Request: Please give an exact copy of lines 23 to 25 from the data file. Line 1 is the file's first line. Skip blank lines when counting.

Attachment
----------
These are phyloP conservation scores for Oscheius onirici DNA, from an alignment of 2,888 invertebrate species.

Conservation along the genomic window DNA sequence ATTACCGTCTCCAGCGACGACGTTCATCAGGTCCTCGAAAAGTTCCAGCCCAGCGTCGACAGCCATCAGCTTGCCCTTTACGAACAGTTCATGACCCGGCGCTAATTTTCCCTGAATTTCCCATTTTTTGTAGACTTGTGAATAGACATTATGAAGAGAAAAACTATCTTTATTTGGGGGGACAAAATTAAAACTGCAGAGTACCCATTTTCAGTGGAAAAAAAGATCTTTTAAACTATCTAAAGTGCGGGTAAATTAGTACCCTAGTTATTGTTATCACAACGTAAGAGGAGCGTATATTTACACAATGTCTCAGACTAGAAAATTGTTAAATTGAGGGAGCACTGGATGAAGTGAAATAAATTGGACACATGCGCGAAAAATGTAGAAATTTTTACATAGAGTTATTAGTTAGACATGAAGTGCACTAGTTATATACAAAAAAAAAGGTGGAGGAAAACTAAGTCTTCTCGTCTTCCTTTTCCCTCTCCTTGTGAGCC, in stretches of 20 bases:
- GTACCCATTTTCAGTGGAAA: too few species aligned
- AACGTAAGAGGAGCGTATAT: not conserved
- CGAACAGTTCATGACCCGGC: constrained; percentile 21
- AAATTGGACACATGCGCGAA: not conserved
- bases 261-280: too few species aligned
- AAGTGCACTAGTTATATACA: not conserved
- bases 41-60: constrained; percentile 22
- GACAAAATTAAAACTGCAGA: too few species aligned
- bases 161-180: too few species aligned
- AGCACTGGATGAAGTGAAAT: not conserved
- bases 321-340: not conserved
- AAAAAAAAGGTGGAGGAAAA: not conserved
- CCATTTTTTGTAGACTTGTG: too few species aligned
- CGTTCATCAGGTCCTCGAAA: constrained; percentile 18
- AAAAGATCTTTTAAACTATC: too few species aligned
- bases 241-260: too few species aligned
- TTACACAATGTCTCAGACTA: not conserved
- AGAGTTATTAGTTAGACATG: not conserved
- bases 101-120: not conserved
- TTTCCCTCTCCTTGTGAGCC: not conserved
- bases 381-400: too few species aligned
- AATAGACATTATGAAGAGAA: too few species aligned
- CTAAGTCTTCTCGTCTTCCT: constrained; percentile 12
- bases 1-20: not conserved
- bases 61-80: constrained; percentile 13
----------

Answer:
- bases 381-400: too few species aligned
- AATAGACATTATGAAGAGAA: too few species aligned
- CTAAGTCTTCTCGTCTTCCT: constrained; percentile 12